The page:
The Chinese government has quarantined Wuhan, a port city of 11 million people, and has restricted travel for more than 51 million citizens to and from 20 other cities, including Beijing, to contain the coronavirus that has sickened thousands and killed several dozens.
The order came during China’s Lunar New Year celebrations, a time when people – the equivalent of the entire population of America – were on the move. The rapidly expanding outbreak has overwhelmed the Chinese hospitals and fueled fears of a global pandemic.
Health officials estimate that 100,000 people could be infected with the new coronavirus around the world. The fifth case in America was reported on January 26. A woman in Chicago was the second confirmed case after the virus was discovered in Washington state. Several other cases are being monitored in Texas, Michigan, Tennessee, Minnesota, California, New York, and Arizona.
This raises the question: Will this spread and reach a neighborhood in Milwaukee?
The Wisconsin Department of Health Services (DHS) announced on January 27 that five people were being tested for the 2019 novel coronavirus (2019-nCoV) in the state. Results were pending on those cases, and test results for an additional patient under investigation was negative.
“DHS is actively monitoring this outbreak and working with our local, state, and federal partners to be able to respond quickly and effectively when people have symptoms of this virus and a likelihood of exposure,” said State Health Officer Jeanne Ayers. “While all information we have so far shows there is low risk to the general public, we take new infectious diseases seriously and are taking precautions.”
The DHS has been closely coordinating with federal agencies and local health departments to stay on top of the issue. Health care providers have been asked to alert the angency if a person with recent travel to Wuhan, China has become sick with fever or respiratory symptoms.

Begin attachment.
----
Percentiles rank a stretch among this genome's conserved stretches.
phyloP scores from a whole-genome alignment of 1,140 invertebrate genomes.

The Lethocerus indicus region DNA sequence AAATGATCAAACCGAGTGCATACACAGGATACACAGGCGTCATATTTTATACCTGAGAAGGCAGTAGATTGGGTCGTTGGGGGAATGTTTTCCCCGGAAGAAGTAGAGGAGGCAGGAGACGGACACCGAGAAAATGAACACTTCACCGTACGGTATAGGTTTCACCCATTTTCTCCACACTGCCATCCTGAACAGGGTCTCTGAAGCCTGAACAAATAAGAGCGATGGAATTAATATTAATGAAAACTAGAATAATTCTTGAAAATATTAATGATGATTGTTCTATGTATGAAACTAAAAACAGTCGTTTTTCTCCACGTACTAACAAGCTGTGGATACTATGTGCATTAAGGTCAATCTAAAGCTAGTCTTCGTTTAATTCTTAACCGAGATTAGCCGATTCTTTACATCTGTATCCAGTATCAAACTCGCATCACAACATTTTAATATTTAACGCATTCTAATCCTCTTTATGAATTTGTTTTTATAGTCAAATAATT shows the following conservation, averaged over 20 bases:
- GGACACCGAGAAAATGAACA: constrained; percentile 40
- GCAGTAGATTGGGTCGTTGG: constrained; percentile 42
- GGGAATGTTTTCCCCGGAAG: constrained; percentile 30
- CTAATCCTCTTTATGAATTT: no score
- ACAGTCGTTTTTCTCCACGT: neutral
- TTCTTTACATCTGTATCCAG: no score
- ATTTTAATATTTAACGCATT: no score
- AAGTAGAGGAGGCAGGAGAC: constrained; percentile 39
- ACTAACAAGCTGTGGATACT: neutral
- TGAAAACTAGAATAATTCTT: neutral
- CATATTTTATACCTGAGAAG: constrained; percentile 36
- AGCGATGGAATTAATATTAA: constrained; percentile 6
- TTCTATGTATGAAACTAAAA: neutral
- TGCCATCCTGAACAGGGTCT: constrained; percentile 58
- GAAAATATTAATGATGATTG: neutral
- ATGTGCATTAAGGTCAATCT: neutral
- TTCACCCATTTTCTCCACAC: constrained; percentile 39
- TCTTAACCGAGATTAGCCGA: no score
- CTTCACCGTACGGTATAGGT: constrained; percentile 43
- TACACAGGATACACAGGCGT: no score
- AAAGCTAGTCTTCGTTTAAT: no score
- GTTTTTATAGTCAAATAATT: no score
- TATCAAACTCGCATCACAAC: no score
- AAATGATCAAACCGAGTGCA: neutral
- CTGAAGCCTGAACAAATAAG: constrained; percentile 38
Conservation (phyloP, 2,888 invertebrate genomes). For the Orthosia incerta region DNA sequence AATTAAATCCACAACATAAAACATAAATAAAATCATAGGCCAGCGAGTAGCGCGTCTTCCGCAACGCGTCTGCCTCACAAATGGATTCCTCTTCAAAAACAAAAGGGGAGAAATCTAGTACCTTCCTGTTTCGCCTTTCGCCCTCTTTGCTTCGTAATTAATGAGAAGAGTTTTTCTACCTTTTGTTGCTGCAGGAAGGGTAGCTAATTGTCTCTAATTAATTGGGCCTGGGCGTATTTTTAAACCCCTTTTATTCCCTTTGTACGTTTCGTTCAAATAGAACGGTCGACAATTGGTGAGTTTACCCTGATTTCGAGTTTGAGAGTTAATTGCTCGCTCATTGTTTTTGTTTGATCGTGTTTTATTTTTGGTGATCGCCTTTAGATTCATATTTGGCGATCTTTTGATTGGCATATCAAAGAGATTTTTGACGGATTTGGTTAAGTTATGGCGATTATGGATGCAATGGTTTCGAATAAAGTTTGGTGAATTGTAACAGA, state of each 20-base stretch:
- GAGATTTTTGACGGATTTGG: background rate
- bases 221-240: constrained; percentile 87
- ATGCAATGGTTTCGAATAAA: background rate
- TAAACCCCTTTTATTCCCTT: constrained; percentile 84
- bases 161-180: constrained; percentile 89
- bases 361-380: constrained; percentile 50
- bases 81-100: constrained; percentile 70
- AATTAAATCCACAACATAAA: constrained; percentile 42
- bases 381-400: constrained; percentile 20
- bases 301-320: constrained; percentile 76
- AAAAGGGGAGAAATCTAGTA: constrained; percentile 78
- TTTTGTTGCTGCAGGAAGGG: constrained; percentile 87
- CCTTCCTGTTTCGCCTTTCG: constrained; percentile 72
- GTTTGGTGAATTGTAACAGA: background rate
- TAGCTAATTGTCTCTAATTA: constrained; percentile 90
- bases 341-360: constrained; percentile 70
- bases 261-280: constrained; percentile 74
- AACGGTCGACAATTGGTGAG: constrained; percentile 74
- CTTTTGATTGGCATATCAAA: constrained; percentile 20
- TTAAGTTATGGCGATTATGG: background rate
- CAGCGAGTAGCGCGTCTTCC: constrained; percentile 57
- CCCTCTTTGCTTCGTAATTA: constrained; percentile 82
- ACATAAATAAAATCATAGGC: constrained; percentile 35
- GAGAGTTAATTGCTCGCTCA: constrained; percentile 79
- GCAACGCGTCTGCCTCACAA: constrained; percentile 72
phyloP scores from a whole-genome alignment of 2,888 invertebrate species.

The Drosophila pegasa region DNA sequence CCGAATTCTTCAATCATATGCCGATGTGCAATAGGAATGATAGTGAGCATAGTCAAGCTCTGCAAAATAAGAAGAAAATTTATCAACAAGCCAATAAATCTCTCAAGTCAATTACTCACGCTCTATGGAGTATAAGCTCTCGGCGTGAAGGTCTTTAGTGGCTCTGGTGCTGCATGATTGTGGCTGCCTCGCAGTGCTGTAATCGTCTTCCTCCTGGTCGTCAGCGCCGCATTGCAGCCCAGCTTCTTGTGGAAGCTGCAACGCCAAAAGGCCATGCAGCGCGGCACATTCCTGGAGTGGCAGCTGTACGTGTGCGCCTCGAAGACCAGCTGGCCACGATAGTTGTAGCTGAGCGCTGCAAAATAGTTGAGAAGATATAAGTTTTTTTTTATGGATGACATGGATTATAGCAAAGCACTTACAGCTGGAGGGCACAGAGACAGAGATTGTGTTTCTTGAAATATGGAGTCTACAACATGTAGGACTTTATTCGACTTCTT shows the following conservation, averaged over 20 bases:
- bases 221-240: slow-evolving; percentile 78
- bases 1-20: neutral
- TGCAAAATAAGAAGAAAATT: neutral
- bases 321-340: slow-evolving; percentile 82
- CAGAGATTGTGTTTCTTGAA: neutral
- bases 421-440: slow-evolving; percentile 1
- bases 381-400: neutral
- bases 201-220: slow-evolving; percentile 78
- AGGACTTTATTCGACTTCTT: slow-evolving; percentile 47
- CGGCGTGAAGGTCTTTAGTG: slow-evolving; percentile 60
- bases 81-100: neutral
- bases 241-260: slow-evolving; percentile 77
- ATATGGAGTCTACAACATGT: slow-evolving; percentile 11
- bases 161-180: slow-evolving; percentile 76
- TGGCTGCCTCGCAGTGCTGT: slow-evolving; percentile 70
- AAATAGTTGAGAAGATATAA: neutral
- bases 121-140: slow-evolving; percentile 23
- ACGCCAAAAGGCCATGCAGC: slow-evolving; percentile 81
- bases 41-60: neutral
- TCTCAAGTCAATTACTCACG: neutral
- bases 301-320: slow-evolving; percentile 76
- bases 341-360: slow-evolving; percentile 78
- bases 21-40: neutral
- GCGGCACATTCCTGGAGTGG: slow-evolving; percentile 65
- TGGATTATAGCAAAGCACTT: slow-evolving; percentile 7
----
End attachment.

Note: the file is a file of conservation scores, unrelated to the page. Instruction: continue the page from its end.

“We know people are wondering what to do to protect themselves and their families from this virus. Our best advice is to follow the same steps for avoiding colds and flu, including staying home when you’re sick, covering coughs and sneezes, and frequently washing hands,” Ayers said.
People who are planning a trip to China should keep an eye on news reports and be aware of this rapidly changing situation. People who have returned from China and are feeling sick should contact their health care provider and let them know about the travel and symptoms before going to a clinic, office, or emergency room.
Am I at risk?
Not now, because currently every case of the novel coronavirus is linked to Wuhan. There are lots of different coronaviruses that group into three types. The common cold can be caused by both alpha and betacoronaviruses.
Coronavirus was never really taken that seriously until 2003, when a coronavirus jumped species – likely from bats to humans via civets – and led to SARS, or severe acute respiratory syndrome. This species-jumping ability of coronaviruses is being observed again, now in Wuhan at the seafood market. This coronavirus is in the betacoronavirus group. China has now put travel restrictions in place to limit spread from Wuhan.
What’s the big concern with this virus?
For the novel coronavirus from Wuhan, there is no vaccine, and we are lacking a specific therapy. So it is key to limit spread through quarantine of infected individuals and by tracing of contacts.
“The 2019-nCoV outbreak first identified in Wuhan, China, is an emerging, rapidly evolving situation. CDC is providing updated information as it becomes available. For the most current information, please check.” – Centers for Disease Control and Prevention
What is so unusual about this coronavirus?
This is a coronavirus that has never been seen in humans before. It likely came from bats, and it is much more serious than the common cold coronavirus. This is only the third time that we have seen a coronavirus jump species from animals to humans. The concern is that this coronavirus is going to behave like SARS and MERS, or Middle East respiratory syndrome in 2012, both of which were serious.
Do the deaths appear to be among people of a certain age?
Many of the early deaths were predominately in older men with pre-existing conditions, but since then has gone on to also affected healthy and younger individuals.
How can I stay safe?
First of all, you need not be concerned about catching this right now. Practice the same precautions that you would to prevent catching a cold. Viruses that cause the common cold are on surfaces of handrails and doorknobs, so wash your hands, use sanitizers and stay home when you are sick.